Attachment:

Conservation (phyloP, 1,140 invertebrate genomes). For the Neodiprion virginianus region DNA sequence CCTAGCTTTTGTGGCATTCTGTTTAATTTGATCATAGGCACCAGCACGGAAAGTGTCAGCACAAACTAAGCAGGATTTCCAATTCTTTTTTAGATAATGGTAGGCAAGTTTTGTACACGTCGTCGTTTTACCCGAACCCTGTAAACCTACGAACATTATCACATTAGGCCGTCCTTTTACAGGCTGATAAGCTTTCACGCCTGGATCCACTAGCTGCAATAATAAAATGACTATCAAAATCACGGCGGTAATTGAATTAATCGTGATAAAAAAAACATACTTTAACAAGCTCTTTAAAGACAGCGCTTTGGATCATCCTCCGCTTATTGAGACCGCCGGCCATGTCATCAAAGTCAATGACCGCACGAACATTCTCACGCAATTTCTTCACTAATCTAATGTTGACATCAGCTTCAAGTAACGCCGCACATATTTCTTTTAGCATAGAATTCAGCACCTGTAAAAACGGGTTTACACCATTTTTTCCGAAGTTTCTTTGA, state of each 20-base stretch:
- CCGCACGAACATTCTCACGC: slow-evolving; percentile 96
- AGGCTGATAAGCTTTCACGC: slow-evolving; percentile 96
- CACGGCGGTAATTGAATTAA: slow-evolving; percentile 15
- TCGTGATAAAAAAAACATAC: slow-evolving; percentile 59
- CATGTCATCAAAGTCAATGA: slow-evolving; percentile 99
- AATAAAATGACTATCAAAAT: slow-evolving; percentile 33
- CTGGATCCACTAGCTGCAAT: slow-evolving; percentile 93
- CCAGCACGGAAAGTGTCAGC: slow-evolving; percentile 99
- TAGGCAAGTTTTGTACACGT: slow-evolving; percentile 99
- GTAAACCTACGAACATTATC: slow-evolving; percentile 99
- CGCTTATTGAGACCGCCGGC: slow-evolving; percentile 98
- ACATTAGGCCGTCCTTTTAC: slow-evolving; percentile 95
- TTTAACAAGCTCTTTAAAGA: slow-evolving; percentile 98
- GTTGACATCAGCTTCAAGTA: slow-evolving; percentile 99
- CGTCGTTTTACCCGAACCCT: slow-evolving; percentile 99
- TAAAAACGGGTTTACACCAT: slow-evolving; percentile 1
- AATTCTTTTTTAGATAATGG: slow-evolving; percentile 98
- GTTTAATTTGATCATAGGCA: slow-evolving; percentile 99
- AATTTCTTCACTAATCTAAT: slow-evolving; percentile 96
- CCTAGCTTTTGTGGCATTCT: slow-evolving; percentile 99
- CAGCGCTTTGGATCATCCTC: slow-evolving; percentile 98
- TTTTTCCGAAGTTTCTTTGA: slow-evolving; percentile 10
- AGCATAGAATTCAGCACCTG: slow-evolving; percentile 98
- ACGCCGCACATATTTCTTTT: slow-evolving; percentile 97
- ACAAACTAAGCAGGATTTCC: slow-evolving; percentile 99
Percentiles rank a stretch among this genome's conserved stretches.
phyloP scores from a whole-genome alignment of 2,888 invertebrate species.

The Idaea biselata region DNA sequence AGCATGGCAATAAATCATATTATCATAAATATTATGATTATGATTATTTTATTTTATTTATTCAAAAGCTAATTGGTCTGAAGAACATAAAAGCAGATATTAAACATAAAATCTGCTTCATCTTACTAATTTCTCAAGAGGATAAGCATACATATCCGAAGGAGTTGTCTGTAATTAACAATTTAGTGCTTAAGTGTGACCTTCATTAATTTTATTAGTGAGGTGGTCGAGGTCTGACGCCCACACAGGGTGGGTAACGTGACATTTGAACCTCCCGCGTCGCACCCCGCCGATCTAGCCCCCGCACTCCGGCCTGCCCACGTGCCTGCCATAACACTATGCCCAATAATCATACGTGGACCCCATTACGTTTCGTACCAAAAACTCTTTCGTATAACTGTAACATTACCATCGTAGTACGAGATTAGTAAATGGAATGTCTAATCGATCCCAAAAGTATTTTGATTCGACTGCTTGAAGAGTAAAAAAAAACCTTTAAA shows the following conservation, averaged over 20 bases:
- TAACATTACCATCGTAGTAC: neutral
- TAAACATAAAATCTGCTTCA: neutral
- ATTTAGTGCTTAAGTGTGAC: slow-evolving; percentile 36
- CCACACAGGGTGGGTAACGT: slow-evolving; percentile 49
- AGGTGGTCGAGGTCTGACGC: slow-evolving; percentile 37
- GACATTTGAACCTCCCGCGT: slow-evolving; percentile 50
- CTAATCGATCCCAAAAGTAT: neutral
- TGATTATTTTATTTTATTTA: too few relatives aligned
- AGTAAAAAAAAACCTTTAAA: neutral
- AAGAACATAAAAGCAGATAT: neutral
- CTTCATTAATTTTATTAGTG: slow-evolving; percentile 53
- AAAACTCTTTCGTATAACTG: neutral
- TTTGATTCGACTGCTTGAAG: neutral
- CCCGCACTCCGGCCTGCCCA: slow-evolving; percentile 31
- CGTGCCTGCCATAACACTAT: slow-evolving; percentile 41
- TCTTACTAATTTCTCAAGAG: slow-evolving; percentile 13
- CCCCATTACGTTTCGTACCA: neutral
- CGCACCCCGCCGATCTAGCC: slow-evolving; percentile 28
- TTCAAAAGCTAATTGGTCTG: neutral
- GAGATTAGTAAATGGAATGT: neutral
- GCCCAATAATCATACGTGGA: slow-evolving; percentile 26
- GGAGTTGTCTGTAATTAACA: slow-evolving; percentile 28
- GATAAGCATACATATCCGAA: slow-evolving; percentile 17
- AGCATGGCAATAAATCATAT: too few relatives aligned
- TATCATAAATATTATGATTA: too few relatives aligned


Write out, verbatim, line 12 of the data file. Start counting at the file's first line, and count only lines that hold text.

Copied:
- CGCTTATTGAGACCGCCGGC: slow-evolving; percentile 98